Director's Notices in 2003
Director's Notices
in 2003

  1. #01 (5 July GMT)
  2. #02 (6 July GMT)
  3. #03 (8 July GMT)
  4. #04 (23 July GMT)
  5. #05 (7 August GMT)
  6. #06 (18 November GMT)
  7. #07 (13 December GMT)

Date: Sat, 5 Jul 2003 04:59:21 +0900
From: "Masami MURAKAMI" <>
Subject: CMO 2003 News #1

Dear Collegues,

It has been a while since I wrote News flashes on the Great Dust Cloud in 2001, but it seems the season has come again.

Tonight, at 15 hrs on 4 July 2003 GMT, Hiroshi ISHADOH, Shuri, Naha and I, Ameku, Naha started, with a 31 cm spec and a 25 cm spec respectively to observe Mars that was still quite low near the eastern horizon in order to check the area of Iapygia Viridis, concerning Jeff BEISH's cloud, while before that we both readily noticed a new emergence of a bright arched belt of dust having a sharp boundary at the eastern part of Deucalionis Regio, and its branch erased clearly the eastern part of S Sabaeus. The rest of S Sabaeus and S Meridiani remained dark. The area just went away into the evening thick mist at around 18:30 GMT, without changing its shape and brightness. Compared with our observations yesterday, this was a new aspect. Such an arched shape is similar to the one ISHADOH observed on 29 June 2001, but according to him the present one was less bright.

As it rotated near to the terminator, the dust belt reminded me of the bar-like yellow cloud found out by Shiro EBISAWA on 11 July 1971 at Meudon at the same season. That bar-like streak should be said perpendicular to the 1956 and 1971 Noachis bar-like dust clouds. We could not see any definite trace of Hellas today, but today's final appearance of the dust belt was quite similar to the one in EBISAWA's drawing at LCM=348 degs W made on 11 July 1971. We should just repeat that this 1971a dust was clear and definite but, according to EBISAWA, it was less bright than the morning mist. As a reuslt it diffused within the following night.

Another particular thing observed tonight (still ISHADOH watching however) there was seen a bright spot on the dark fringe of the spc where the dark fringe was clearly cut. The location was observed to locate near at the head of Novus Mons.

I shall return to observe since the dawn does not break yet, but just say it is interesting to observe tomorrow how the Deucalionis dust belt subsides during the Martian night and rebuilds or not in the coming morning.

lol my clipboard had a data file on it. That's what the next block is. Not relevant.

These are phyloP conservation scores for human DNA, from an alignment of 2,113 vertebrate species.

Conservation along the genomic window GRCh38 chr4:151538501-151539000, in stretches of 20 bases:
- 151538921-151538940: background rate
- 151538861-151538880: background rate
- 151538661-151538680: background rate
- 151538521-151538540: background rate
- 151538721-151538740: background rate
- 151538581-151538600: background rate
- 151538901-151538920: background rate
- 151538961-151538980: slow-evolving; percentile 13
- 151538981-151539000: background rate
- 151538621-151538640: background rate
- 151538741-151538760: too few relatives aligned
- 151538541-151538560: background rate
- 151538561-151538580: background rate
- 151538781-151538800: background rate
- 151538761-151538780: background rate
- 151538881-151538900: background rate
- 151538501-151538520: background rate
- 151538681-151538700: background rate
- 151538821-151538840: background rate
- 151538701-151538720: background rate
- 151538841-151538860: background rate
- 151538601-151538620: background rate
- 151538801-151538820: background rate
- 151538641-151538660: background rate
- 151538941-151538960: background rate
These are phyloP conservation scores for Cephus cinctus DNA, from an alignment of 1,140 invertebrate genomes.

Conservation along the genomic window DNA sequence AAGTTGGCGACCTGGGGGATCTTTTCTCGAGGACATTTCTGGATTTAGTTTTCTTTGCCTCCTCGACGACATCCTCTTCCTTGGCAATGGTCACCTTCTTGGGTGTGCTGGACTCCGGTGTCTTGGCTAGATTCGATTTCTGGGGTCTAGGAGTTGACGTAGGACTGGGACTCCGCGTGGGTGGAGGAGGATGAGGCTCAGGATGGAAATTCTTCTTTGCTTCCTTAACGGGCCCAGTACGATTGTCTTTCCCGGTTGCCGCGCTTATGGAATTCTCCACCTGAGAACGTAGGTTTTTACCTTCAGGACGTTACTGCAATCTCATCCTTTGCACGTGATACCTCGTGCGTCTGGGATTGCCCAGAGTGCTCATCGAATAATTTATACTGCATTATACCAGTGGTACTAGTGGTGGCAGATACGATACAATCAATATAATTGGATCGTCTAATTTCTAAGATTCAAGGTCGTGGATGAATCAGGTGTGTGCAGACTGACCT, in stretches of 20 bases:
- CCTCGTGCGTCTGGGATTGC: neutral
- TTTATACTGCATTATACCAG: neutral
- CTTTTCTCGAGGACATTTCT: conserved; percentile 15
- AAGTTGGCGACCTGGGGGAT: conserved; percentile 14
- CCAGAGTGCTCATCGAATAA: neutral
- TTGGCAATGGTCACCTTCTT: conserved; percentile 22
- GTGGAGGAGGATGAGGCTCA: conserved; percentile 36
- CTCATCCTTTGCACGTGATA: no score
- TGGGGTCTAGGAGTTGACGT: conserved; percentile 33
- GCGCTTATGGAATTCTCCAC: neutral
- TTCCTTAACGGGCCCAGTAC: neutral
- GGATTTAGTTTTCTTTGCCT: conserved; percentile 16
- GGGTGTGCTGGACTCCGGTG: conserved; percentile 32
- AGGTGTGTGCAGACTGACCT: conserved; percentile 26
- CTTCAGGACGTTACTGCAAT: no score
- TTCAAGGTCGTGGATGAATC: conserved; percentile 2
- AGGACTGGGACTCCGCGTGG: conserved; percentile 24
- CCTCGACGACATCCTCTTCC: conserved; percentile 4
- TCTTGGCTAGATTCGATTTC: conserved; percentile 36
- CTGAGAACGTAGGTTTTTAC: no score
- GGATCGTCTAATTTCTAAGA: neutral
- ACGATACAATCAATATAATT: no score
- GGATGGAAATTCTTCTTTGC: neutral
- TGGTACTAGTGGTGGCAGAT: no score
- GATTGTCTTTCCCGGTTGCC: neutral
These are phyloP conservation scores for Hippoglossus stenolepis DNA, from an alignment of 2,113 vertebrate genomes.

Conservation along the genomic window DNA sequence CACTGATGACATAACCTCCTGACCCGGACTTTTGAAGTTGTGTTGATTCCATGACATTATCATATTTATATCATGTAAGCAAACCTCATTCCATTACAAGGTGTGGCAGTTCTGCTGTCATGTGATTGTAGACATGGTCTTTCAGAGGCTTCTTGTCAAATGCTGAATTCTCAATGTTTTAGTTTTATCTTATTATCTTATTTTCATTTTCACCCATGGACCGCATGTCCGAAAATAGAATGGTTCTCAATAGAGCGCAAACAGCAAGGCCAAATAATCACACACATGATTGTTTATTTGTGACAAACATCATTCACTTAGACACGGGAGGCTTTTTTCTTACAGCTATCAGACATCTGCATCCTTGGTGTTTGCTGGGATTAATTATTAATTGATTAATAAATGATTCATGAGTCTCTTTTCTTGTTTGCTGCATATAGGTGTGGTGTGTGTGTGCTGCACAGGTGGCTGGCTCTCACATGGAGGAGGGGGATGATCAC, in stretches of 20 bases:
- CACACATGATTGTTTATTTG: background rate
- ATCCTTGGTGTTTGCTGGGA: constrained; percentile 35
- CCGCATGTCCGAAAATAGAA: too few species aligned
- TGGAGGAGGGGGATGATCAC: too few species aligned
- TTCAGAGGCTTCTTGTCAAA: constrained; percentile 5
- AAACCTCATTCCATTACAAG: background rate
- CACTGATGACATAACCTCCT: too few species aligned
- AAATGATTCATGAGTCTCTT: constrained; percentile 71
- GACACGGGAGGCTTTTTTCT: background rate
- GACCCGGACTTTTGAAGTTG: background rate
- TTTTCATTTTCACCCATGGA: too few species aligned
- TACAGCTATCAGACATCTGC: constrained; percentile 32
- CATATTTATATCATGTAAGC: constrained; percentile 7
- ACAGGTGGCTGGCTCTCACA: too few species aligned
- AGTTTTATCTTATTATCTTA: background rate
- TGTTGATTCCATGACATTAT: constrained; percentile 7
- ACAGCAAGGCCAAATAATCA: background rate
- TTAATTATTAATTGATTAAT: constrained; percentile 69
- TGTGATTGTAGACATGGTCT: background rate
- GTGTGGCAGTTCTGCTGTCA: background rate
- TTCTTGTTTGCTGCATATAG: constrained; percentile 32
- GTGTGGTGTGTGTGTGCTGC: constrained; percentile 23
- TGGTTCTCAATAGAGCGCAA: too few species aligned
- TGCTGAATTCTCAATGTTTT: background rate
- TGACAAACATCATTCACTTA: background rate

With best wishes,

Masatsugu MINAMI, at Naha at 19:30 GMT on 4 July 2003
Director, the OAA Mars Section

From: "Donald Parker" <>
To: "Masami MURAKAMI" <>
Date: Fri, 04 Jul 2003 21:23:11 +0000
Subject: Re: CMO 2003 News #1

Dear Masatsugu,

    Many thanks for the excellent observation. Jeff and I suspected that the storm was spreading westward. The best we could see was that it was covering northern Yaonis and extending into the Hellespontis. Your observation confirm's Jeff's suspicion that Sabaeus Sinus and Deucalionis are involved.
    It seems that the clouds still have lots of energy and rise to significant heights, judging from their brightness in the shorter wavelengths. Do you agree?
    Jeff and I are involved in a sleep deprivation experiment, as I am sure you are! Well, I guess the excitement keeps us young.
    Again thank you and the OAA members for the great web page. It is excellent and up-to-date chronicle of the storm. Hope all is well with you.



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Date: Sun, 6 Jul 2003 10:20:22 +0900
From: "Masami MURAKAMI" <>
Subject: Reformation of Dust (CMO 2003 News #2)

Dear Colleagues,

Just to note that the dusty yellow projection which stayed on 4 July at the eastern part of Deucalionis R bending down to conceal most of the eastern S Sabaeus had disappeared during the night as anticipated and was rebuilt on 5 July quite differently at the western corner of Noachis just like a big swell of dust wave. The western edge was sharply defined at around 350 degs W. We watched it for five hours from 15 hrs GMT to 20 hrs GMT, while the shape remained macroscopically of the same form and the same brightness though finally it became whitish and faded into the evening thick mist. Deucalionis R and S Sabaeus were quite recovered, while the latter was slightly faded in a bluish tint (not in a dense chocolate colour). The bright spot witnessed on the dark fringe on 4 July was not particularly observed on 5 July any more. Novus Mons is now bright still inside the spc.